When the mornings aren’t too hot and the evenings aren’t too cold, spring and summer are the perfect seasons for running. Whether you are training for a marathon, getting in shape or just out to enjoy the weather, there are few things more rewarding than a good sweat and a runner’s high. As fast as you might be moving, it is important to take a moment to remember safety on your route.
Do you have a favorite route to run? Even if you are familiar with your route, traffic and property hazards can still be unpredictable. Most runners think the biggest consequence they will face is a twisted ankle or a little dehydration. But, without a continued focus on safety, runners could expose themselves to the risk of an accident.
Here are three questions to ask yourself when considering your safety on a run.
- Am I visible enough? Chances are you have a strip of reflective material on your shoes or athletic shirt, but is this enough? Even a brightly colored shirt may not be visible enough at dusk or dawn to reflect the headlights of an oncoming car. Consider a reflective running vest, headlamp or blinking light in addition to your current gear.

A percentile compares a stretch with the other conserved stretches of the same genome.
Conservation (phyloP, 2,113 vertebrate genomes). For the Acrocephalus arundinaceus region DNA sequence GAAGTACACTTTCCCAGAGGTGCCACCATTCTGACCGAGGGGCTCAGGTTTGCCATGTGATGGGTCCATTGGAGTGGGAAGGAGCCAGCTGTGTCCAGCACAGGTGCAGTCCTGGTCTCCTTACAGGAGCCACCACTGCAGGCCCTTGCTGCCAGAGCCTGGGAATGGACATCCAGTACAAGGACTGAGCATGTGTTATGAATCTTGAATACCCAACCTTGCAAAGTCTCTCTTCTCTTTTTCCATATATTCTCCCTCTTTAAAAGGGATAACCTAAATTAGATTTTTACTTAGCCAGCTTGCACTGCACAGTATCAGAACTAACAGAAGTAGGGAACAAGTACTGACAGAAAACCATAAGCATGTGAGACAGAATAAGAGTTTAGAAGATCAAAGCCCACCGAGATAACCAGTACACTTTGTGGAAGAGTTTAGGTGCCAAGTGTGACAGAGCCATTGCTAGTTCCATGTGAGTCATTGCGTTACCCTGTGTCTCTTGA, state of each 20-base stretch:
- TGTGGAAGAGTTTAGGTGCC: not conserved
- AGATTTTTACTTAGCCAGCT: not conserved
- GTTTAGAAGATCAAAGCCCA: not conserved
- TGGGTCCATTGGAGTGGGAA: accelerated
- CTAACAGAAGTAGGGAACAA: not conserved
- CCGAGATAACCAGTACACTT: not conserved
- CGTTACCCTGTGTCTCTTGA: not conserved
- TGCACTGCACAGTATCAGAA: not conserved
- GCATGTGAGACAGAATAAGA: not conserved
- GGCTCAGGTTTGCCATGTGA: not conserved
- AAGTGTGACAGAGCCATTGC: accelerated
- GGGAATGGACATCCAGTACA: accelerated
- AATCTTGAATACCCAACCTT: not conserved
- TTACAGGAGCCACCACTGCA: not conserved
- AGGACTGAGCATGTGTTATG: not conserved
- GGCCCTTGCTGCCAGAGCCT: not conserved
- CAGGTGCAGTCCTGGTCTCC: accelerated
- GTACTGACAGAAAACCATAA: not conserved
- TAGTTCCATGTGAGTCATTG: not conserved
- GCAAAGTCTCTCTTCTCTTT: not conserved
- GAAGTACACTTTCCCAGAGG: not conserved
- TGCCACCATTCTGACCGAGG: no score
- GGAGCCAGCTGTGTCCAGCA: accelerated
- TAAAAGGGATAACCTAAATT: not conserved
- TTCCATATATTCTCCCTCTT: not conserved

- Is my cell phone fully charged? Whether you are listening to music or mapping your run, chances are that you have your cell phone with you when you run. According to the 2017 National Runner Survey, half of all runners prefer to run alone. Therefore, your phone can be a trusted partner when you need it. Your phone’s GPS can guide you if you get lost, call for help in an emergency and take pictures of an accident scene or hazardous area.
- Am I running on the correct side of the road? Sometimes you might be forced to run on the road when there is no trail or sidewalk. If this is the case, the left side of the road is the safest place to run. This might seem counterintuitive because you are running into oncoming traffic. However, this allows you to see traffic as it passes you and react quickly if you have to avoid a vehicle.
If you are hurt by a distracted driver on the road or a slip and fall on someone else’s property, you should seek medical attention to understand your options in recovery. You can hold distracted drivers and negligent property owners responsible for their actions. Don’t unsafe behavior slow you down.